Senator Murray Details Harms of a Needless & Costly Shutdown as She Pushes to Get Final Funding Bills Across Finish Line


SHUTDOWNS COST TAXPAYERS: The last three government shutdowns cost taxpayers nearly $4 billion—at least $3.7 billion in back pay to furloughed federal workers and at least $338 million in other costs associated with the shutdowns, including extra administrative work, lost revenue, and late fees on interest payments.


SHUTDOWNS STUNT ECONOMIC GROWTH: The Congressional Budget Office (CBO) estimated that the five-week partial government shutdown in 2018-2019 reduced economic output by $11 billion over two quarters—including $3 billion that the U.S. economy never regained.


SHUTDOWNS HURT WORKERS ACROSS AMERICA: 85 percent of the 2.19 million civilian full-time federal employees in the United States work outside the Washington, D.C. metro area.


Washington, D.C. — Today—as she continues working nonstop with her counterparts in both chambers to negotiate FY24 funding bills—U.S. Senator Patty Murray (D-WA), Chair of the Senate Appropriations Committee, reiterated her hope that Congress can finalize and pass funding bills to avert a partial government shutdown come Saturday morning—and she released more details about what a needless shutdown would mean for people across the country.


“There’s no reason whatsoever for a shutdown—we can pass our bills if House Republicans leave extreme, far-right policy demands aside,” said Senator Murray. “A shutdown come Saturday would create real issues in the daily lives of the American people: risking air travel delays and passengers’ safety, putting off food safety inspections, denying many Americans the home loans they are counting on, leaving America’s farmers behind, and so much more. A Republican shutdown would be nothing short of a disaster. It costs the American taxpayer dearly and stunts the economy all while severely disrupting the basic functions of government across agencies like the FAA and FDA.”


“Just the fact that agencies have to plan for a potential shutdown is pulling countless civil servants away from the work the American people are counting on them for. The constant expectation of chaos and unpredictability comes with a steep opportunity cost,” continued Senator Murray. “We can avoid a senseless and costly shutdown if far-right policy demands are pushed aside and bipartisanship prevails.”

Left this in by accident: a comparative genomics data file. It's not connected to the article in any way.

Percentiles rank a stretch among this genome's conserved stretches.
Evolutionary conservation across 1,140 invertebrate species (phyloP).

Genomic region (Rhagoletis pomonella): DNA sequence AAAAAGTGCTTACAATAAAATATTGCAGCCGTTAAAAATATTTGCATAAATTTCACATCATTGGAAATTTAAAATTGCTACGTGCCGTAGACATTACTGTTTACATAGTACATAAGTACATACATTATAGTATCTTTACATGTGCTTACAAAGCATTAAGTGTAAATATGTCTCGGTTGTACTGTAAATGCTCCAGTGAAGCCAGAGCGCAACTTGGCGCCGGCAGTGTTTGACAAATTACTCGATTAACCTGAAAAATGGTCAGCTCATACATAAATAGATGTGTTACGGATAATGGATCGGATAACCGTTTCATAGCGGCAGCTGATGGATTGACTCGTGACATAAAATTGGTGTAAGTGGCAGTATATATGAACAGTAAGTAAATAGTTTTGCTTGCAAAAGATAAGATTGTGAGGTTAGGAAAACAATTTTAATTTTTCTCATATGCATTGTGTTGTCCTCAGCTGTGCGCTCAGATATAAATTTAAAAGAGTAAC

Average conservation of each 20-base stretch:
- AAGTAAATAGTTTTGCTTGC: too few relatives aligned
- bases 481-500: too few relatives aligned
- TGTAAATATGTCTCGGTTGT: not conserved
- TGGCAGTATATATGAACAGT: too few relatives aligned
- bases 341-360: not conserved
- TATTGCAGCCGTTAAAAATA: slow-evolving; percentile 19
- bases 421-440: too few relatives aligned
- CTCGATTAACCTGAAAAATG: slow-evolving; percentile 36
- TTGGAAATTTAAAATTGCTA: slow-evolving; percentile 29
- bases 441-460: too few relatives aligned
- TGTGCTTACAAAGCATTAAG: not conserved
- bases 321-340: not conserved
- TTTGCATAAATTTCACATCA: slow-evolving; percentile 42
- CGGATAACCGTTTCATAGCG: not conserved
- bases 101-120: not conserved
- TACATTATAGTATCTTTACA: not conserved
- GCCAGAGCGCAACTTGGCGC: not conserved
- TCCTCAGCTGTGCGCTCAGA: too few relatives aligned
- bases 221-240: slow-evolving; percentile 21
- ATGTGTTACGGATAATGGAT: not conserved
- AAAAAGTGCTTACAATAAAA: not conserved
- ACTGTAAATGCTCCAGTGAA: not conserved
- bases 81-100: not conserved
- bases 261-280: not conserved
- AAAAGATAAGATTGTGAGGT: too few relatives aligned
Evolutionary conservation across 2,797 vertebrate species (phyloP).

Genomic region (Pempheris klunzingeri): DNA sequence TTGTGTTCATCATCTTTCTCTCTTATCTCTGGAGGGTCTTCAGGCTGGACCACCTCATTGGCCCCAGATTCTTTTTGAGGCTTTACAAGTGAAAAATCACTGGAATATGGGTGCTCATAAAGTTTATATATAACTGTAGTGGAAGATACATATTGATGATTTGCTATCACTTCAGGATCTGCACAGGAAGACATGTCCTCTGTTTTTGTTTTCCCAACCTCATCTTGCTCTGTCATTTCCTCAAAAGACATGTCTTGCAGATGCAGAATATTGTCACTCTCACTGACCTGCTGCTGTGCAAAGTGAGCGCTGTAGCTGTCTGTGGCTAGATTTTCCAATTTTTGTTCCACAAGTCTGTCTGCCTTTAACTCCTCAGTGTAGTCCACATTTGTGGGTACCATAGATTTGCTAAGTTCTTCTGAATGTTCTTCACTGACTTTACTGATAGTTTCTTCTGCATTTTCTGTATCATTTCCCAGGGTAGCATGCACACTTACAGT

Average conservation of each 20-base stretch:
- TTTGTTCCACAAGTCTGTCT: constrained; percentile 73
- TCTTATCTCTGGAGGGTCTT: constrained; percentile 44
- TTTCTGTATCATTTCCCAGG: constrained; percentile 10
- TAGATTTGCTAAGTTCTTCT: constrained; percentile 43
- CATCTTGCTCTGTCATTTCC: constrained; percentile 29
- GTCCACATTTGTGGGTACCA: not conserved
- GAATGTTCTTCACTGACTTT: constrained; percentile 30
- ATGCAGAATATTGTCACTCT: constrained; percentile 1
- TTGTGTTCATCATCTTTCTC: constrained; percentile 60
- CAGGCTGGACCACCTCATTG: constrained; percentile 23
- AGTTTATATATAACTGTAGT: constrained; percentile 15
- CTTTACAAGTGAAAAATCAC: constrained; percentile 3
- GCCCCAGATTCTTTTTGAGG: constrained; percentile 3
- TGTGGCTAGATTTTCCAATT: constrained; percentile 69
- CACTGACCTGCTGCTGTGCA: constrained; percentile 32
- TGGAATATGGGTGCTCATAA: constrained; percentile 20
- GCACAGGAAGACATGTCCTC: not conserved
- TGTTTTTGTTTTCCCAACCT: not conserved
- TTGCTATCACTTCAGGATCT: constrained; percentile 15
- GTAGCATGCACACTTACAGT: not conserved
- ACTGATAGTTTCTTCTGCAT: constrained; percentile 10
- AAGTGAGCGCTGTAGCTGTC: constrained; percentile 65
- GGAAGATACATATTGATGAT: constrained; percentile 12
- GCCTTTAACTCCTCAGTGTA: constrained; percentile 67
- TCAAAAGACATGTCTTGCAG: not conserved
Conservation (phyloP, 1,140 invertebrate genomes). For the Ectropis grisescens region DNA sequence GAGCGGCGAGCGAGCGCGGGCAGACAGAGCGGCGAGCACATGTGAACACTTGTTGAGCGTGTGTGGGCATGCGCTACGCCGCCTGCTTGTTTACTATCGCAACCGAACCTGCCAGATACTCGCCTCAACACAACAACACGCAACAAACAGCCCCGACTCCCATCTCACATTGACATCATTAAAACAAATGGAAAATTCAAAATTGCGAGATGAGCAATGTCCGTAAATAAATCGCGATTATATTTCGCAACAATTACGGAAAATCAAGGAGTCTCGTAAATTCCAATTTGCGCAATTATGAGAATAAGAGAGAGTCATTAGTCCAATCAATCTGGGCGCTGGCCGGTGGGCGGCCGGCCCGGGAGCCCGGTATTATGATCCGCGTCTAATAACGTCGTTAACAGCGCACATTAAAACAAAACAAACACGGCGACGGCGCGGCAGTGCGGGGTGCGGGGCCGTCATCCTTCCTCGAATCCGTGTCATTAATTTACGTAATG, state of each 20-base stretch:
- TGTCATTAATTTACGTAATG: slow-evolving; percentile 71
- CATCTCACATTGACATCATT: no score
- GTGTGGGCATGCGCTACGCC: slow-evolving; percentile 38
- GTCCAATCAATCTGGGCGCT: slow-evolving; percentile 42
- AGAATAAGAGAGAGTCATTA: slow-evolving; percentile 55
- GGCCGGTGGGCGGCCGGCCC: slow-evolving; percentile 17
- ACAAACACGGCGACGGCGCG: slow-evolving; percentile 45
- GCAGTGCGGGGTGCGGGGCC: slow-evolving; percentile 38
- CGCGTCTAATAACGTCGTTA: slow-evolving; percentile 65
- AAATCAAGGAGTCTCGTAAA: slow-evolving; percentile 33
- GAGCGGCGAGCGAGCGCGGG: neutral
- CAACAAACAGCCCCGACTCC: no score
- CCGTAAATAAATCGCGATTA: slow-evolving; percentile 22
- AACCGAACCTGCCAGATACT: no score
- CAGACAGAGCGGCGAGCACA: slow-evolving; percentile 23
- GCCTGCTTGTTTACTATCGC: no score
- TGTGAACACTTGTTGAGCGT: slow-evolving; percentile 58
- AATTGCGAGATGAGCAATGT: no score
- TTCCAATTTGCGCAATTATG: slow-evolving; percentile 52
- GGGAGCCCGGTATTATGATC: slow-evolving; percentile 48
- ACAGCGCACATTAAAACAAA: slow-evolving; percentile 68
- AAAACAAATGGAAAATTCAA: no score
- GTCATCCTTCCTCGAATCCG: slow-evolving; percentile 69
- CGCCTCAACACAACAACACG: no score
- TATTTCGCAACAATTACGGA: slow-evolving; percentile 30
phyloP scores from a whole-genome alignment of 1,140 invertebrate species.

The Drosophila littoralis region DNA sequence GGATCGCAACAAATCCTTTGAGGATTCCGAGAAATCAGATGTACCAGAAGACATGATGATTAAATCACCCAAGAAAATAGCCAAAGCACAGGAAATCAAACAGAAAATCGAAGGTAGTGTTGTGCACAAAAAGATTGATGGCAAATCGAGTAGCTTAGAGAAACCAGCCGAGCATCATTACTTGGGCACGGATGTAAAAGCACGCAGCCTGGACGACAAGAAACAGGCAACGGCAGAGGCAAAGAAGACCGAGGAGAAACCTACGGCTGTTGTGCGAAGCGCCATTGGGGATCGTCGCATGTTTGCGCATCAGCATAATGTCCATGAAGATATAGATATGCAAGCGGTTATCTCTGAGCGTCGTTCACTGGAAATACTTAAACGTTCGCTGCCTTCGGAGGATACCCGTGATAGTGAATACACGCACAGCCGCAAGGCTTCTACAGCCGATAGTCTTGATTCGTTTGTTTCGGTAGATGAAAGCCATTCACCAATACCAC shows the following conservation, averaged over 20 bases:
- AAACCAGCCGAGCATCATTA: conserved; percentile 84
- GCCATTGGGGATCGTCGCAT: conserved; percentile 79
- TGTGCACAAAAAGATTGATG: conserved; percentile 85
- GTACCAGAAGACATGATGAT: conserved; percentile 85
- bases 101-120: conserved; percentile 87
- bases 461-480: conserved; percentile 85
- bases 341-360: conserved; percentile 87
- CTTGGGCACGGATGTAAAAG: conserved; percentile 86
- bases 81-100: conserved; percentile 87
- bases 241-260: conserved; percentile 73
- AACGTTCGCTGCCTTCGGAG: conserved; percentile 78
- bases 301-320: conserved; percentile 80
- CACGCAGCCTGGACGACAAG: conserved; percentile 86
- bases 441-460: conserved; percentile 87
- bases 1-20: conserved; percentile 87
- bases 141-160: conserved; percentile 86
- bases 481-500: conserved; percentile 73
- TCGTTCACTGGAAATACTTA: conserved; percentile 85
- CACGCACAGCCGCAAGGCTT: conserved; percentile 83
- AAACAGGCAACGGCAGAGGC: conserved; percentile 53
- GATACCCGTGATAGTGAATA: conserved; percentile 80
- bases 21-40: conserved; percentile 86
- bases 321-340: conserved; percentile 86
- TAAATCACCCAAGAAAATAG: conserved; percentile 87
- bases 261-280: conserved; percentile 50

Government funding for agencies and programs funded by the following four appropriations bills runs through Friday, March 1:

  • Agriculture, Rural Development, Food and Drug Administration, and Related Agencies;
  • Energy and Water Development;
  • Military Construction, Veterans Affairs, and Related Agencies; and
  • Transportation, Housing and Urban Development, and Related Agencies.


Shutdowns cost taxpayers. A bipartisan report from the Senate Committee on Homeland Security and Governmental Affairs Permanent Subcommittee on Investigations, which included data from 26 federal agencies, documented the costs to the American taxpayer of the last three government shutdowns:

  • Federal workers were furloughed and unable to work for 54 days during the last three shutdowns. 
  • The last three shutdowns cost taxpayers nearly $4 billion—at least $3.7 billion in back pay to furloughed federal workers and at least $338 million in other costs associated with the shutdowns, including extra administrative work, lost revenue, and late fees on interest payments.
  • The combined total of furlough days during all three shutdowns was about 14,859,144— representing an estimated 56,938 years of lost productivity for those agency employees.
  • These figures, however, do not even include data from some of the largest government agencies, which were unable to provide complete shutdown cost estimates to the Subcommittee—including the Departments of Defense, Agriculture, Justice, and Commerce, and the Environmental Protection Agency.


Shutting down the government also affects the national economy. The Congressional Budget Office (CBO) determined the most recent partial shutdown from 2018 into 2019 “delayed approximately $18 billion in federal discretionary spending for compensation and purchases of goods and services and suspended some federal services.” As a result of this reduced spending, the Congressional Budget Office estimated that the shutdown reduced real GDP by $11 billion—including $3 billion that the U.S. economy never regained.